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Comment Re:"Accident" waiting to happen (Score 2) 112

Y'all have it all wrong though. There is no equivalent to the American, semi-inebriated uttering "hold my beer" ("beer", when referring to the stuff made in the USA, should be in air quotes) in German, and for the following reasons:
* German beer is still proper beer full of natural goodness, not so dissimilar to that effervescent multivitamin some people like to pop into a glass of water and drink daily for good health. Only better tasting and more effective.
* Germans grow up on beer. They drink it at breakfast instead of coffee or cacao. They have beer dispensers instead of water coolers at the office.
* Germans don't get drunk. After consuming copious amounts of beer, their noses may turn red, but that's it.

Source: I'm German myself. Also, if some humor-deficient mensch claims that Germans have no sense of humor, they may just find out how little humor I do have.

Comment Pearl Harbor was an inside job (Score 1) 319

Yeah, the Mercator is also the reason why there are people that think that this meme about Pearl Harbor being impossible for Japan and thus an inside job is not a joke but the truth. {/sarcasm}

Seriously. Having latitudinal lines on the a map is a big clue that the map is a projection that distorts shapes progressively towards the poles. Also, the occasional globe in the geography classroom or at least the library. Oh and before I forget, the ubiquitous Earth as seen from space photographs and reproductions, often featured on posters, the corners of world maps, atlas covers, and the introductory pages of atlases where projections are discussed.

Maybe there is something more fundamentally wrong than the choice of map projection - perhaps the lowest common denominator approach to education?

Comment I'm using an Orange Pi (Score 3, Informative) 55

I recently picked up an Orange Pi Zero due mainly to price and availability, just to tinker with. After some initial struggles I got Armbian running on it and some other basic software - the Java Dev Kit and Tomcat to be specific, although once you have some sort of Linux box (Windows also available) you can obviously set it up in whatever way you like.

While competing mainly with the Raspberry Pi "ecosystem", the Orange Pi "ecosystem" lacks a lot in terms of support (official and community). Official support is all but nonexisting - needs a lot of googling and trial&error to find the right pin outs, ampere requirements, where to find (working) OS and other packages, etc. etc. etc. (in unambiguous, complete and standard English). In short, not really hitting the mark for a cheap system where a complete noob can learn about computers and programming easily. At least Raspberry has some momentum behind it in that regard.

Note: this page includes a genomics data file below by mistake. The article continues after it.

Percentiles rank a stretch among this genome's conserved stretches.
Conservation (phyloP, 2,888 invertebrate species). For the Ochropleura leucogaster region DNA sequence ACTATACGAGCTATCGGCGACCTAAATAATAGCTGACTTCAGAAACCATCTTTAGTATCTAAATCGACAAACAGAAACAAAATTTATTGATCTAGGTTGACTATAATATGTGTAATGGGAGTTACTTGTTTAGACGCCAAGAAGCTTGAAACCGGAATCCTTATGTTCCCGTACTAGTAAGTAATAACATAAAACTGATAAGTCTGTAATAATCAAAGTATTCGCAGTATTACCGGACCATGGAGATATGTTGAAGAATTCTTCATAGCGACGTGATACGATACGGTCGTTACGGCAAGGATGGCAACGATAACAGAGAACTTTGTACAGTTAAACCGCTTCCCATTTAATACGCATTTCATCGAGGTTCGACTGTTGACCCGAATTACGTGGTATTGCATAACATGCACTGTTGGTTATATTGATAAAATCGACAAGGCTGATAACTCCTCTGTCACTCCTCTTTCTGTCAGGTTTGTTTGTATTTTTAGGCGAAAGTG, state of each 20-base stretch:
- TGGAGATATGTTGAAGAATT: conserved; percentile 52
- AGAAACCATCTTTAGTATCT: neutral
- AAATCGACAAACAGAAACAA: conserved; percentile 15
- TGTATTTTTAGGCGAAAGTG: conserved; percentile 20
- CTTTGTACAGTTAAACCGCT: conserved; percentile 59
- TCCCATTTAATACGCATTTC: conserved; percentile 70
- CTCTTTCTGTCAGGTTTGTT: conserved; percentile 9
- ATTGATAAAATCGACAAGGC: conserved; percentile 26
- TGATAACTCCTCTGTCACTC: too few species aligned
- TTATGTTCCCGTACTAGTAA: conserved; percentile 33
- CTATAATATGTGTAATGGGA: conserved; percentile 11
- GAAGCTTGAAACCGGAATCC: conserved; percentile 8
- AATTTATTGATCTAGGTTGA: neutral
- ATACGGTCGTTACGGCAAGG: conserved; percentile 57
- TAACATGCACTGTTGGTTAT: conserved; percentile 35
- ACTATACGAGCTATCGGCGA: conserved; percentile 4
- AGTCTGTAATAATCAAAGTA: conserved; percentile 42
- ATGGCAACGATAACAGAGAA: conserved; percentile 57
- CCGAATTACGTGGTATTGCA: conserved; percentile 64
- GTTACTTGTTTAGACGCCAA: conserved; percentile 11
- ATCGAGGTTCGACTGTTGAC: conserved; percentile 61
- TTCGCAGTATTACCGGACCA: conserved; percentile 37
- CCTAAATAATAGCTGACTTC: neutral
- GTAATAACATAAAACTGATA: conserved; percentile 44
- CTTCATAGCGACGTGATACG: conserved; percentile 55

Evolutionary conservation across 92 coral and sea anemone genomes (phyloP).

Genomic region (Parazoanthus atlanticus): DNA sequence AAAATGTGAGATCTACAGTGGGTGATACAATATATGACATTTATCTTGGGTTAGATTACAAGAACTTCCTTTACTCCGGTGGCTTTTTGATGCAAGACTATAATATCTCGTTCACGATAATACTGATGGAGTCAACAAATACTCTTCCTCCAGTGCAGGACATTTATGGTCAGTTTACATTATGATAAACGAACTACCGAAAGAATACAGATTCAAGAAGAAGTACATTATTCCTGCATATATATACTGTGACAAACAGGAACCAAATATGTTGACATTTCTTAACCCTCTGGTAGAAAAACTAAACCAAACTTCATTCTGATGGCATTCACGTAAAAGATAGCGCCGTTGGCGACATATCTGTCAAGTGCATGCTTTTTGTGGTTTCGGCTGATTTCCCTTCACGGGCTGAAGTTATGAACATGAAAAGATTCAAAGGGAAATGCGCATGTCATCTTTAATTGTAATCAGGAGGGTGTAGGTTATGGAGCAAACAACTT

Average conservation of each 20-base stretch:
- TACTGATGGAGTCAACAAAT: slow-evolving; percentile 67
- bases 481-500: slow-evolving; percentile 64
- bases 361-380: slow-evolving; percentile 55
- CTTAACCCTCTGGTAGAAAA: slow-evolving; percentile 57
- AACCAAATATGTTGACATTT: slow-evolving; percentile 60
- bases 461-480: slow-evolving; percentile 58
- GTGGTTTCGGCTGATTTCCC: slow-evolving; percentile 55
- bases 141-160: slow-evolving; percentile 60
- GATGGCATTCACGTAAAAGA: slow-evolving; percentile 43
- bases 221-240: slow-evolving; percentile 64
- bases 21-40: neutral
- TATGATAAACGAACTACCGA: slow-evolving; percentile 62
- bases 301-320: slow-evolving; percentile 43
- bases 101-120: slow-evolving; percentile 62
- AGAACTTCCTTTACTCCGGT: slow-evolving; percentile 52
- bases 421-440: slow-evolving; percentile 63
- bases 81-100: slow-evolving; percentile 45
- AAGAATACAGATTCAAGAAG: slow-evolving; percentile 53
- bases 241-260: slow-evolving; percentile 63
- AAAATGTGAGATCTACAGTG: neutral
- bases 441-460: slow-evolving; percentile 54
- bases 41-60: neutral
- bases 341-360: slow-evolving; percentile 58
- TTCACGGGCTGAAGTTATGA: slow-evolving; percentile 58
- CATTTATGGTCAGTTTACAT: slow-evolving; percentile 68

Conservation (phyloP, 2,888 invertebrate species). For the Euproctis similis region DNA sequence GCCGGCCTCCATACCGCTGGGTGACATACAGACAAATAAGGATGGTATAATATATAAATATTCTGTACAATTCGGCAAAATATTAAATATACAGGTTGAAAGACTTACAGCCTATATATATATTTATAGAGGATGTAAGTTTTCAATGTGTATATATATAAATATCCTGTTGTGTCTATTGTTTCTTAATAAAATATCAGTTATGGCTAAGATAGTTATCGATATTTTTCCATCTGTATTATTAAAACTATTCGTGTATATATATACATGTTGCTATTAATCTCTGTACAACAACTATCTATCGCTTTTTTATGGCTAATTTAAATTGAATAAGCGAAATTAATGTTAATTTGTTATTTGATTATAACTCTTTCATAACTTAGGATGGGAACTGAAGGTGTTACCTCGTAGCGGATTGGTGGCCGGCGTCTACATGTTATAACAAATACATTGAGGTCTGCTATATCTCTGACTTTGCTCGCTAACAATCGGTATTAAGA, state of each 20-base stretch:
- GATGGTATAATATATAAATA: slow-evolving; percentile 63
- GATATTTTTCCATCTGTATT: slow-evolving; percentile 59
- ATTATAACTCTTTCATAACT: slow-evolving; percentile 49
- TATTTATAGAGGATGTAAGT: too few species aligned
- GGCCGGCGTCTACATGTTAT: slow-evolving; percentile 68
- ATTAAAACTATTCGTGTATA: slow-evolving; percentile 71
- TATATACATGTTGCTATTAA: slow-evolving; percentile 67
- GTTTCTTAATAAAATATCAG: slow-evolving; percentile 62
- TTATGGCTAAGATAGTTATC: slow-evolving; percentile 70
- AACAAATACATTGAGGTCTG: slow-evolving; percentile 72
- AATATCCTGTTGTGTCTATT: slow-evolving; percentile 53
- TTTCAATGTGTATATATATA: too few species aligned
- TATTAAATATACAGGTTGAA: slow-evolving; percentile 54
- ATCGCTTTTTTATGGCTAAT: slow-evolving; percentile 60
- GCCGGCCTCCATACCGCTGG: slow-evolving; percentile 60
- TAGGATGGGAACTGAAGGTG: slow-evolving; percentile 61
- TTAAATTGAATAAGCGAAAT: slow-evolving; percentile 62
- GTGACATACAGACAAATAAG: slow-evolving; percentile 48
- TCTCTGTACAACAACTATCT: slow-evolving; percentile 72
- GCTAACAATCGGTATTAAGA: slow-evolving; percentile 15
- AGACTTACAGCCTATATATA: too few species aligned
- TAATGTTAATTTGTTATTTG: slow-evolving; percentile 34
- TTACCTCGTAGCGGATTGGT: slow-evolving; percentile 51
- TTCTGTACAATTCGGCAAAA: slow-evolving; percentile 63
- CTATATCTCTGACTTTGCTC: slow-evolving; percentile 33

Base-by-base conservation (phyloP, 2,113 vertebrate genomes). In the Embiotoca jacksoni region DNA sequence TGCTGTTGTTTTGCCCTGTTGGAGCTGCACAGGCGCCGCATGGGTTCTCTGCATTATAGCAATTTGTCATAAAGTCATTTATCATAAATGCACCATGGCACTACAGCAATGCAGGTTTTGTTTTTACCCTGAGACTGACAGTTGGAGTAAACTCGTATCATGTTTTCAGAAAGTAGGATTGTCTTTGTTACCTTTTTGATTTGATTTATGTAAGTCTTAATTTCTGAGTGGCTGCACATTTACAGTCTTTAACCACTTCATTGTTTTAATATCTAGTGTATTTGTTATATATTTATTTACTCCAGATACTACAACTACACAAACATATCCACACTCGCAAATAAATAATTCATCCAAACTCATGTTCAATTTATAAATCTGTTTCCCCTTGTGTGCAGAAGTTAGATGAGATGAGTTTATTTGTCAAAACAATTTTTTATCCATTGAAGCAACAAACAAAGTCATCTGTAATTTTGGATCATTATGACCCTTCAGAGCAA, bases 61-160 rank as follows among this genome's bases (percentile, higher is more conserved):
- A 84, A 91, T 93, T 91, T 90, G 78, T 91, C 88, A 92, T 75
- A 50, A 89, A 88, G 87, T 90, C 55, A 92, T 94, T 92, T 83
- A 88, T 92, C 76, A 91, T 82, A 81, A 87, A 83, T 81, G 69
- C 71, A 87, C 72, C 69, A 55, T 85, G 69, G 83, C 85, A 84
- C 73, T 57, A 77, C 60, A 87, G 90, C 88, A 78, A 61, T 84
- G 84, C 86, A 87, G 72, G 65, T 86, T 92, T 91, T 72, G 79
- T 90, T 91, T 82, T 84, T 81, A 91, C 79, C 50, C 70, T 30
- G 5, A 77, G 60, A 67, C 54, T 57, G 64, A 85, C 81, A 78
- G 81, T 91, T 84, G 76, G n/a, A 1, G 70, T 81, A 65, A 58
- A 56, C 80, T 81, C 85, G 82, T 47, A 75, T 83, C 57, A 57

Both the Raspberry and Orange Pi user communities have a lot of potential to spew ill-informed "help" by users with more enthusiasm than knowledge - the RPi community being so much larger.

Can't really comment on the quality of the hardware. My sample size of one, with only anecdotal testing, seems to run along fine - so far. I'm still in two minds if I would continue with the Orange Pi if I wanted to develop some more serious (semi-commercial) IoT device on it.

Comment Re:Leave the original (Score 1) 542

the reason is that they are lazy and just re-use what did work one more time.

The irony is that The Matrix's success/cult following took them quite by surprise. Seems elements of success are not well known even in that industry, and they may just miss them the next time around - culture changes over time, after all; what may have been great in 2000 may be meh 2 decades later.

Comment How I solve it (Score 1) 456

I solve the "problem" by not being connected 24/7. This thus removes the "problem" of constantly having my 2-bit attention span interrupted.

Or did you refer to any other so-called "problem" with IM?

Want to contact me? There's always e-mail. Which I can use on my computer, no telephone number needed (or on my mobile phone if I want to). Which I can mark "unread" when I want to come back to it later for a reply or action on it. And I don't need any proprietary app - anything that is nice to use goes.

By the way, if I have my phone's data switched on, I get notified as an e-mail comes in; same with my computer - like any other IM. I would reply using the same little keyboard as I would for an IM.

Not "instant" enough for you? Well, you probably also save hours and hours of time by typing "ur" instead of "your" and "k" instead of "OK".

Comment Re:The following would happen: (Score 1) 383

Some manufacturer makes an device that is incompatible to the universal software ecosystem, but cheaper/faster/better/better marketed.

And the situation is back to the current state.

Agreed. And I bet in the majority of cases it would be option (a) (cheaper). Because not so well tested and/or documented.

Comment Re:It sounds great (Score 3, Interesting) 136

I love grocery shopping because I usually strap on a backpack and get on the bicycle to do it, so I combine the chore with exercise, in lieu of the gym etc. It's not the destination, but the getting there.